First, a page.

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Vamps: “In the States, People Don’t Give a Shit. They Just Go With What They Feel.”

May 15, 2015
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VampsWhen Vamps came through Philly last week as part of Sixx:A.M.’s Modern Vintage Tour, JUMP got to sit down with the two leaders of the group, vocalist Hyde and guitarist K.A.Z.

They are best-sellers in Japan and have decades of stardom under their belts with other projects. Outside of Vamps, Hyde has fronted L’arc~en~Ciel since 1991. That band is currently on a streak with more than 35 consecutive singles charting in the top 10. In 2012, they became the first Japanese artists to headline Madison Square Garden.

K.A.Z. was a member of Hideto Matsumoto’s backing band, Spread Beaver, at the time of Matsumoto’s untimely death. The one album he contributed to sold more than a million copies in Japan alone.

Vamps is trying to earn the American market by playing side stages at festivals and opening for Apocalyptica and Sixx:A.M. Our Lee Miller spoke with Hyde and K.A.Z. about their influences, goals and previous overseas trips.

How did you come together?

Hyde: As you may know, K.A.Z. was producing one of my solo projects back in the day. I really liked his music a lot. After the project, I thought, “Why don’t we get together and become a band and do everything together?”

Was Vamps always intended to be a long-term, full-time band?

Hyde: I didn’t really plan on how long Vamps was going to last, long-term or just a one-time thing. I didn’t really think how long we’d be together. But here we are still.

What does Vamps allow you to do that you can’t do with your other bands?

Hyde: L’arc~en~Ciel isn’t really easy going. So many things are going on around the band. Compared to them, Vamps is more active. We just did two festivals in Florida, Welcome to Rockville and Fort Rock, last weekend.

I mean L’arc~en~Ciel could be on the stage at a U.S. rock festival but it might not be the perfect market for the band. Vamps? Our music matches to the market. Vamps is more rock and roll type of music, heavier you know.

Why has there been a decline of Japanese bands touring in the United States after a small boom in the late 2000s?

K.A.Z.: Back in the day, when MUCC and other Japanese rock bands were touring the United States, the biggest difference between now and then is the CD sales. People don’t buy CDs anymore, right?

Right now there are a lot hurdles you have to clear before you come to the States. You have to be big in the first place. You have to be big in Japan first. I think its not easy to break into the English market for Japanese artists.

What were your early influences?

K.A.Z: I have a lot of influence from 80s rock music. Recently, I’ve been listening to Nine Inch Nails.

Hyde: Some American artists, some Japanese artists were both a big influence on me to start music. D’erlanger. They were my senpai [elder/mentor]. They came before us and I listened to them all the time. We’re touring with Sixx:A.M. right now. I like Nikki Sixx and Motley Crue from back in the day.

K.A.Z. : I grew up with American rock music and British rock music. I don’t really know the Japanese artists [from then].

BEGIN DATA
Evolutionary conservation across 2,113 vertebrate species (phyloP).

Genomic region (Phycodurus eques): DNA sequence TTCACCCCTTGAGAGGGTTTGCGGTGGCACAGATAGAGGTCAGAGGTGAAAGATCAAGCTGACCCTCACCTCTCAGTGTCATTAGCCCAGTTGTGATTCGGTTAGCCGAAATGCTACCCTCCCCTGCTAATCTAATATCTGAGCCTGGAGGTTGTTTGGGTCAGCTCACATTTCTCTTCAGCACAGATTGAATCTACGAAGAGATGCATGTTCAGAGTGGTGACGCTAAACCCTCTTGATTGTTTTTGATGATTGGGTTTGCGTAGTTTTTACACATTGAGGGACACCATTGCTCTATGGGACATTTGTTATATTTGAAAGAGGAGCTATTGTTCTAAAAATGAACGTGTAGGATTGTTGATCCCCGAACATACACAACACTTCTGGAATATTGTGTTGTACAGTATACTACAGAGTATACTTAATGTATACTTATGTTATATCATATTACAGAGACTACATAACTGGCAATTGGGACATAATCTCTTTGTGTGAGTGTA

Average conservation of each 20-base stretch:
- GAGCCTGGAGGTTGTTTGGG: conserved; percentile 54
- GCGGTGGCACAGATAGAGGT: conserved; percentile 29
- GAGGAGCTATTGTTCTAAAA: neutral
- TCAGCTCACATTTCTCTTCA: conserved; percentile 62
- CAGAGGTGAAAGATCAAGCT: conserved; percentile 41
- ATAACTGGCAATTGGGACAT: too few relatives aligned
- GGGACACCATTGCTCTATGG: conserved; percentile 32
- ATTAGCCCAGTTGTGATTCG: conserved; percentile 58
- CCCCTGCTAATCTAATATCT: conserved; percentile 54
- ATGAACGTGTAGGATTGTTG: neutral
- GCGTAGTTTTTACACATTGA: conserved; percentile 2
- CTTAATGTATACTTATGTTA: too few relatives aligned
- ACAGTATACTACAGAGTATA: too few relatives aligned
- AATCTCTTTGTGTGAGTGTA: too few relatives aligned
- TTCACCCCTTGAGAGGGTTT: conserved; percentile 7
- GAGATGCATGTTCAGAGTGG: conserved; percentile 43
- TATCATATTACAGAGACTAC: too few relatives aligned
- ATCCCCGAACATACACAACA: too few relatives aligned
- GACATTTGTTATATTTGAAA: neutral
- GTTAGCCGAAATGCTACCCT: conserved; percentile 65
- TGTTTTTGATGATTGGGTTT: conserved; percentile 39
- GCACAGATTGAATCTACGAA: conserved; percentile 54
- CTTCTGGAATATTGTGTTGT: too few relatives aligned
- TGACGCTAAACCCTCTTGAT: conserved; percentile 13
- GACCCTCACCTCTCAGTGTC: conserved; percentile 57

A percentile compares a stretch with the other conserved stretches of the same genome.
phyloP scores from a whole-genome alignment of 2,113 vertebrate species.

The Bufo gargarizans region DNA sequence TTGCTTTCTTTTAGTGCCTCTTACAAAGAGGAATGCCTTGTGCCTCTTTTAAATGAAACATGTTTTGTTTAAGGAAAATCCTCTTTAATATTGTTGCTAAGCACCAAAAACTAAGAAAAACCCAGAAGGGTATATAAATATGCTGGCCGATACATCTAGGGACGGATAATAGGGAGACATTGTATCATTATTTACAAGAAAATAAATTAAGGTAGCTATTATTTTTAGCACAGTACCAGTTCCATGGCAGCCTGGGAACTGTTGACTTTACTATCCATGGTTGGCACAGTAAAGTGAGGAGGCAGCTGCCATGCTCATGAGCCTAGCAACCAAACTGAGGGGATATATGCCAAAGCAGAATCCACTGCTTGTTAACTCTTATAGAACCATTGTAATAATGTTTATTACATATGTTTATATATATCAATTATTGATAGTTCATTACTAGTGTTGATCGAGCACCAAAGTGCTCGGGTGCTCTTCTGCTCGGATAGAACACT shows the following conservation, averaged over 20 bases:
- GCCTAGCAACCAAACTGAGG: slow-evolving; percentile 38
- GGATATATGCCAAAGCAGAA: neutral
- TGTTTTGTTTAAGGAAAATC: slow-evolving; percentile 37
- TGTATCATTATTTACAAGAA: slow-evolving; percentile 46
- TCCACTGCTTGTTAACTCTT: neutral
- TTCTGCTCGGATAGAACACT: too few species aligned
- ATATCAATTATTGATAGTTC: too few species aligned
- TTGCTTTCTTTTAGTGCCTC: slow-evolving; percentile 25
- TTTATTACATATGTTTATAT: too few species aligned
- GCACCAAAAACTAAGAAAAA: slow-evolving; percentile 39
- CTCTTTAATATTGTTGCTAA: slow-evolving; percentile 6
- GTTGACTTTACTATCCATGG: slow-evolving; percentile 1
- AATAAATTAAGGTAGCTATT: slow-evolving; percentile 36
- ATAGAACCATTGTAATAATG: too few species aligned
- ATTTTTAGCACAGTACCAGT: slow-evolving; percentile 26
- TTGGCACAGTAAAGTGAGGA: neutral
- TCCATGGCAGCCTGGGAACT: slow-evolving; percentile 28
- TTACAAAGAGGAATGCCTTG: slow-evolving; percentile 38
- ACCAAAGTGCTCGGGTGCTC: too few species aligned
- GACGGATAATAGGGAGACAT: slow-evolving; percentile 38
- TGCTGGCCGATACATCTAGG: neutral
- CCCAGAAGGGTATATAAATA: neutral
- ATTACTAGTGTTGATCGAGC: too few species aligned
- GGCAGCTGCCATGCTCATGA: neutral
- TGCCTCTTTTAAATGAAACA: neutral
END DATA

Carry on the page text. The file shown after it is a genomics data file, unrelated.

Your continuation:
Hyde: Buck Tick.

K.A.Z.: Oh, they are cool.

Hyde: I like Dead End and Gastunk.

What’s the difference between American and Japanese fans?

Hyde: The biggest difference between Japanese and American audiences is that American fans, they are more free. That’s how they feel from the stage. In Japan, if I say, “Jump!” everyone jumps.

People kinda care about other people. They aren’t independent enough. They care about what other people are doing. They don’t want to be the only one that is doing something different. If someone jumps, everyone jumps.

In the States, people don’t give a shit. They just go with what they feel. That’s the biggest difference.

As an opening band in America, do you change your approach to the concert?

Hyde: Vamps just got started in the States, basically. Performing in front of any kind of people, like, if we perform at a festival, most of people at the festival are new people. So performing in front of those people is kind of refreshing, kind of a new thing. Definitely tapping into a new market and expanding our fan base here.

The situation we are in right now as the opener or support band, that’s the best thing we could be doing right now to break through to the U.S. market – just to get the exposure. We have a fan base in the States, you know J-rock fans, but that’s just that. What we’re trying to do is bigger.

K.A.Z.: A festival is kinda like a tournament – like a rock music tournament. You start from the beginning but you gain more fans and battle with other bands. Then you go up to the next stage and one day you become the headliner.

Are Vamp’s overseas goals different from L’arc~en~ciel’s (who rarely play overseas but when they do, go big time such as playing Madison Square Garden in 2012)?

Hyde: Doing something big once, it’s not that hard. Maybe some other Japanese bands can do it. But that doesn’t really engage any [new] fans or fan base in the States. I have to come back and keep doing it. Every time we come back, we need to get new fans so that we can break into the U.S. market seriously.

(This interview was conducted through a translator and some responses have been edited for clarity.)

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